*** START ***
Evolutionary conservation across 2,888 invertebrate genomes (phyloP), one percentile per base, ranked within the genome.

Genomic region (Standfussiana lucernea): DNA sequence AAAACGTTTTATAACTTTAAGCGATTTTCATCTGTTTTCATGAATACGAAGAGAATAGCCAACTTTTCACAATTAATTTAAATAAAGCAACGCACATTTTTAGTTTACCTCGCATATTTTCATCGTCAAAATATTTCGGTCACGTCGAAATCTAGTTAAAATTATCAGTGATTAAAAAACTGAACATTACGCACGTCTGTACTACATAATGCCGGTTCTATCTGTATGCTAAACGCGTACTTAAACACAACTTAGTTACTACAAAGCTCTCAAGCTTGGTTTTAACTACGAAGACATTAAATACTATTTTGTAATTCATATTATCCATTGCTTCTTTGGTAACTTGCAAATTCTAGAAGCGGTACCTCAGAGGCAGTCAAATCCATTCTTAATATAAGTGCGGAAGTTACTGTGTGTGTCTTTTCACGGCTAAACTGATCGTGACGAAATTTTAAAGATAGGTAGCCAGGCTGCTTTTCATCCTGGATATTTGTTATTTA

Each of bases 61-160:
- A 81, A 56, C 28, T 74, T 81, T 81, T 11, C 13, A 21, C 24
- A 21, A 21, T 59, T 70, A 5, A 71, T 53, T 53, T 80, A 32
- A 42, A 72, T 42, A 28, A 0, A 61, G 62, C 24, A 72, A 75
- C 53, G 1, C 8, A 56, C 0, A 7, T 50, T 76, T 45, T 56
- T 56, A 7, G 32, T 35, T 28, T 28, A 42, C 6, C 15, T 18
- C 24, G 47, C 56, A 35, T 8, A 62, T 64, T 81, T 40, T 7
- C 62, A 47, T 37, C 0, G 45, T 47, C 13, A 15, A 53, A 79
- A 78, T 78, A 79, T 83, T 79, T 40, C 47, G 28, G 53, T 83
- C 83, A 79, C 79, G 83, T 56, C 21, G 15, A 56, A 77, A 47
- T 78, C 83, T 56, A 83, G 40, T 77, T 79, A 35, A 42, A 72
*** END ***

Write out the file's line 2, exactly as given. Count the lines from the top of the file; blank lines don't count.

Genomic region (Standfussiana lucernea): DNA sequence AAAACGTTTTATAACTTTAAGCGATTTTCATCTGTTTTCATGAATACGAAGAGAATAGCCAACTTTTCACAATTAATTTAAATAAAGCAACGCACATTTTTAGTTTACCTCGCATATTTTCATCGTCAAAATATTTCGGTCACGTCGAAATCTAGTTAAAATTATCAGTGATTAAAAAACTGAACATTACGCACGTCTGTACTACATAATGCCGGTTCTATCTGTATGCTAAACGCGTACTTAAACACAACTTAGTTACTACAAAGCTCTCAAGCTTGGTTTTAACTACGAAGACATTAAATACTATTTTGTAATTCATATTATCCATTGCTTCTTTGGTAACTTGCAAATTCTAGAAGCGGTACCTCAGAGGCAGTCAAATCCATTCTTAATATAAGTGCGGAAGTTACTGTGTGTGTCTTTTCACGGCTAAACTGATCGTGACGAAATTTTAAAGATAGGTAGCCAGGCTGCTTTTCATCCTGGATATTTGTTATTTA